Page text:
Overall I think we have some of the best fishing in front of us over the next ten days or so, some big tides are coming this weekend and the weather is forcast to be a little more stable for the long range. Temps at night are going to come up a little and that should hold the water temp with the sunny days ahead, the bait really moved on Fridays rain event and the fish we are finding are pretty snappy, On a afternoon incoming tides we where able to find some sun yesterday and feed some nice fish on the sand flats on the outer islands, hoping for the same today!!!! I have some great tide open for striper fishing that I was heisted on booking due to not knowing how well the fishing and weather was going to hold. On the carp front we have some real good shots and have come tight to a few large fish over the last few weeks, winds have slowed our efforts
but I am really looking forward to a few tides coming up for some more tidal carp, also have to let the duck hunter blast the first few days of there season away- I guided the Kennebec Pro AM and their was only two stripers caught for the total tournament but we saw 8 carp roll go figure.. Call for opening if you are looking to give this a try or to get in on some pretty good fall stripers fishing....207-671-4330
July 6, 2010 updates.
Well, if you where to judge a fishery on opportunities this is nuts how many nice fish are in Casco Bay or all Maine's striper waters right now!!!! But getting the eat has been a little bit of chasing an early start, tides and reading the fish. The later being the most difficult if you are fishing from shore or a noisy boat, simply the fish don't need to eat our flies they really don't need to waste energy chasing our flies, they have all they need and can eat when ever they want. But they are stripers and there are always a few who are a little more snappy, one thing that has been consistent for us is not to throw a the big group I know it hard to reframe from doing so but those fish are social and read off any nervous energy from the group, Read my last post on the Green merkin crab it has been our best producer for the last 2 weeks followed by a olice small sand eel pattern I tie with Finish Racoon, but we are targeting tides and sun angles for sight fishing and missed a few of the early starts exchanging them for the sand on the incoming tides,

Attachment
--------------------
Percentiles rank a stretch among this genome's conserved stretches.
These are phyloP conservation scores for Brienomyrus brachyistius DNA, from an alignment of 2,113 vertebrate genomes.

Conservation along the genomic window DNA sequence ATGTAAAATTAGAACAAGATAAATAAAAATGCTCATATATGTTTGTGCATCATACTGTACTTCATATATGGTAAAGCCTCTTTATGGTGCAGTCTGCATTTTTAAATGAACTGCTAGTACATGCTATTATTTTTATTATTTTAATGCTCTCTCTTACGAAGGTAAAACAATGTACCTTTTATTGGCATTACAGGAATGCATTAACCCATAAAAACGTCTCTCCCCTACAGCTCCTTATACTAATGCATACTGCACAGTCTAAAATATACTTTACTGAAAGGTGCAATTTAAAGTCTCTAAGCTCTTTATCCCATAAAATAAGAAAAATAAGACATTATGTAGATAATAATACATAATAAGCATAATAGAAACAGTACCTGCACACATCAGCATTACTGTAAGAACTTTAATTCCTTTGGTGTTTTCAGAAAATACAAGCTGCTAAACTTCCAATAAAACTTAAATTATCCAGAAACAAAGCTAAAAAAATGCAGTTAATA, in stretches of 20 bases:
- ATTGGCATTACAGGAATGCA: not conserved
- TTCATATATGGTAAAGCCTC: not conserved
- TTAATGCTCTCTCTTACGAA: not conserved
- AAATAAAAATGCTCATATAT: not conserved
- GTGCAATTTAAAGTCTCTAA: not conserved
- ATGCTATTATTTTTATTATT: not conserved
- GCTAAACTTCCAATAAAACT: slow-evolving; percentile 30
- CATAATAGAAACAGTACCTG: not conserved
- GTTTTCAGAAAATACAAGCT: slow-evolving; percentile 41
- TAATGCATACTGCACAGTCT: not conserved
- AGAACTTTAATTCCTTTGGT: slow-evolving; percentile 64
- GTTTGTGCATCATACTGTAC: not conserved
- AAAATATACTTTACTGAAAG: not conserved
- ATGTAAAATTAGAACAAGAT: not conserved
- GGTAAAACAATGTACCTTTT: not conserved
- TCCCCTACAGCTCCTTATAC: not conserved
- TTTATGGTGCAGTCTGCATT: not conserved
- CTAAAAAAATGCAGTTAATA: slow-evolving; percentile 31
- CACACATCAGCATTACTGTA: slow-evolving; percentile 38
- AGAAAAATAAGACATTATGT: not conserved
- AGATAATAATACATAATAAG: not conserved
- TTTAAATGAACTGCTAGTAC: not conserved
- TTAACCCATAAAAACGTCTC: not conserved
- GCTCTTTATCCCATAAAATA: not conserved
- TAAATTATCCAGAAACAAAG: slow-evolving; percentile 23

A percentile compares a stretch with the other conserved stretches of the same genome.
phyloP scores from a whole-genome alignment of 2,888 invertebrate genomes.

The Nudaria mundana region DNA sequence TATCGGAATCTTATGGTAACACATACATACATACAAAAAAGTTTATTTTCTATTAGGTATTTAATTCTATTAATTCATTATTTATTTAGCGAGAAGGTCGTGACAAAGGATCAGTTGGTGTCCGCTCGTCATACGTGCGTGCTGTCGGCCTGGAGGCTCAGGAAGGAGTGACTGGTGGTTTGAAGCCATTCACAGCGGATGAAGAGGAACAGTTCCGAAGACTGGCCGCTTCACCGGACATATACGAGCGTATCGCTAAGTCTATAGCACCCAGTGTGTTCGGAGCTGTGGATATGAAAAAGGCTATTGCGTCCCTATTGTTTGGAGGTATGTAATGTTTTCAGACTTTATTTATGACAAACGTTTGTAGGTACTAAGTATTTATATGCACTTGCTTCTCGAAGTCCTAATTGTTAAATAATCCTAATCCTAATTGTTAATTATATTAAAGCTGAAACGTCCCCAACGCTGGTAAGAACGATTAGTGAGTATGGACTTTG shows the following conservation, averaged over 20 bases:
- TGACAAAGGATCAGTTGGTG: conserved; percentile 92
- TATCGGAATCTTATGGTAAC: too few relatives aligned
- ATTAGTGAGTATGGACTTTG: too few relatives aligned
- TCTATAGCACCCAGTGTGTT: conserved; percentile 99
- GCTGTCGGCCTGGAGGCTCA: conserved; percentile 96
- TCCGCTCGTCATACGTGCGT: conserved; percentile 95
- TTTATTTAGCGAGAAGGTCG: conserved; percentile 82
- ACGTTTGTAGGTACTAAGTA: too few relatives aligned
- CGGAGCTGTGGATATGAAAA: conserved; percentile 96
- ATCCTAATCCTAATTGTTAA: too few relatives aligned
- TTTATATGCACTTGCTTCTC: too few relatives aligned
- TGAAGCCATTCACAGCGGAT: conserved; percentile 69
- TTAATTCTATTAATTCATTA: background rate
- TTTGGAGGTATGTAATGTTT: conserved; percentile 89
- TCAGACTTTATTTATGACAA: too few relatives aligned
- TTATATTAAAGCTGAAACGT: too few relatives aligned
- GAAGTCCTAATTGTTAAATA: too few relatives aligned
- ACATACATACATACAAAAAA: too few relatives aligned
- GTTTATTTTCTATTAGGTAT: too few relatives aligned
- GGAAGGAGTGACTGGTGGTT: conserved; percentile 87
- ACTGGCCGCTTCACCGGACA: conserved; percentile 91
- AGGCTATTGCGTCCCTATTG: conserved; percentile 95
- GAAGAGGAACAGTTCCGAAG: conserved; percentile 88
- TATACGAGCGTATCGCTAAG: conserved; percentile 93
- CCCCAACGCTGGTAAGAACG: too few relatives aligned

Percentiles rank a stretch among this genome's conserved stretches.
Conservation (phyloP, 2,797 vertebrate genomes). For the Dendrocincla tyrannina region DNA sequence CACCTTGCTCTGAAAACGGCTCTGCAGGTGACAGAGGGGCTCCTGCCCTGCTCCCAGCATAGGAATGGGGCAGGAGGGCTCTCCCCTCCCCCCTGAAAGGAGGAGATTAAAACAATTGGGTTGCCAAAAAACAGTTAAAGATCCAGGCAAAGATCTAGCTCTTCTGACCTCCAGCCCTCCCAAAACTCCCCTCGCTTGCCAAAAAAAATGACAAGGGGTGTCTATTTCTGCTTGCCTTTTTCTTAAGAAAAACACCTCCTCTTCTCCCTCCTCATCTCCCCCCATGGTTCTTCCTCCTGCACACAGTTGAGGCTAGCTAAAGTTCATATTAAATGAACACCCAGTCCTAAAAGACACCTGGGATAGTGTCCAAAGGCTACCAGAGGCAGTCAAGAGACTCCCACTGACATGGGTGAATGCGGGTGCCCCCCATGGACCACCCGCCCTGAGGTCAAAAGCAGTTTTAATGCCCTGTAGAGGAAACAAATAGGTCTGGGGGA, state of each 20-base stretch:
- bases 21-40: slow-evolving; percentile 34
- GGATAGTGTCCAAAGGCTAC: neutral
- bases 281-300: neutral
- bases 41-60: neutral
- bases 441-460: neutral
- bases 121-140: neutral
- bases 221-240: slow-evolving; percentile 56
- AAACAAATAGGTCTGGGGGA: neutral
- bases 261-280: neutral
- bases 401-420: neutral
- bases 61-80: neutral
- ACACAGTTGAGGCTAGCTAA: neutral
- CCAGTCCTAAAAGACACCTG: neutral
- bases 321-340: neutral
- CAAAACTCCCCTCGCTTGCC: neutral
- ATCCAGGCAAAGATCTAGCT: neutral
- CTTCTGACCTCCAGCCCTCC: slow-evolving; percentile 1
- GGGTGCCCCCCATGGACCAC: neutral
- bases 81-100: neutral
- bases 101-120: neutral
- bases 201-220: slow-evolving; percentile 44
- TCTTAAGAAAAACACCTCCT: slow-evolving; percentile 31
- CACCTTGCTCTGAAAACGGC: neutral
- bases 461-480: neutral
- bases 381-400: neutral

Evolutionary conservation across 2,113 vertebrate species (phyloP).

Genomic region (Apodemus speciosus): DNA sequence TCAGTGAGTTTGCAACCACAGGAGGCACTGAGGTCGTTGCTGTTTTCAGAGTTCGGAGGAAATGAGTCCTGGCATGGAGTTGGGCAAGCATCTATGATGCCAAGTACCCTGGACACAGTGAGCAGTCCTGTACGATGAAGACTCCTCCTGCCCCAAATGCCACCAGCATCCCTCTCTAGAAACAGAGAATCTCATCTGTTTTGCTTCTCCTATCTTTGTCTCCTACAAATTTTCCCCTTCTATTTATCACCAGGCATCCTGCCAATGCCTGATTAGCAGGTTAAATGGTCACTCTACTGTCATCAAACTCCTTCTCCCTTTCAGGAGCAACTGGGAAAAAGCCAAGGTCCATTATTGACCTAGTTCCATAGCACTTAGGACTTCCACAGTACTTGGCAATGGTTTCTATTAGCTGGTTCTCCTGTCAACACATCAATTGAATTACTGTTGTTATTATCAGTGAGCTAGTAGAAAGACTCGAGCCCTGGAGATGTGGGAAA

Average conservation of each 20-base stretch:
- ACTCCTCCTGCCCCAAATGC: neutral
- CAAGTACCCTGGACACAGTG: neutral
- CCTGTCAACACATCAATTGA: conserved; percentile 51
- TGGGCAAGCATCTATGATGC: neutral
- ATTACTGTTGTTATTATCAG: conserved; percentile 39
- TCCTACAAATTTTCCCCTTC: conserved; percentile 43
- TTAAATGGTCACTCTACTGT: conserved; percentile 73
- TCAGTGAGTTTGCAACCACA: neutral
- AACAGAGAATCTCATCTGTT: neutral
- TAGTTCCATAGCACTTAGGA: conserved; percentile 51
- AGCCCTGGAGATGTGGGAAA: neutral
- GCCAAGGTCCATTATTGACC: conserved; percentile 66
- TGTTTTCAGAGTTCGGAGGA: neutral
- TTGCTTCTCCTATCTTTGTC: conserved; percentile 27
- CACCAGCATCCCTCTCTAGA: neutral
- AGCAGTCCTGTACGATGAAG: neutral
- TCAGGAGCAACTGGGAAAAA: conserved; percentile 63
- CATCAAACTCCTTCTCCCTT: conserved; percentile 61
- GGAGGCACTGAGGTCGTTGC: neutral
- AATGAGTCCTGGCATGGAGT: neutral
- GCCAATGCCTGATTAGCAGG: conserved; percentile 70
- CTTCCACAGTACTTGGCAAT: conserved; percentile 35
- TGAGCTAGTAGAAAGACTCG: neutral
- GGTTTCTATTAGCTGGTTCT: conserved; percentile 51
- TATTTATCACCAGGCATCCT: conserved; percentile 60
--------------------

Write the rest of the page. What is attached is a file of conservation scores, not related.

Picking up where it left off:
Couple of things happening in Casco Bay that was frustrating anglers last week was the weed/grass floating everywhere, I here you it took a few places holding tons of fish out of the picture as you got very few clean retrieves well the bait stuck to those weed lines during that period of nw wind and cooler nights and we found some real active feeds on the opposite shoreline and had the place to ourselves for a few days So pay attention to the winds if it blows hard for a few days you may want to check out the next island over shore line even if doesn't have structure your looking to fish check it out it may hold fish for a few tides then go back to to there summer holding spots,
South - North
Reports from Dave Skok fishing Cape Ann are like our lots of well feed Bass using the flats to lay up, his eats are coming on small patterns as well. he also reports there are tons of fish feed a few miles off on large sand eel and the ord is the fish seemed to be moving our way,
The Kennebec guides are reporting some real good fishing and it sounds like it holding up well in the evening as well, If you are looking to fish the Kennebec flats give Peter Fallon and Call or fishing the structure and rips try Capt Gorge Harris.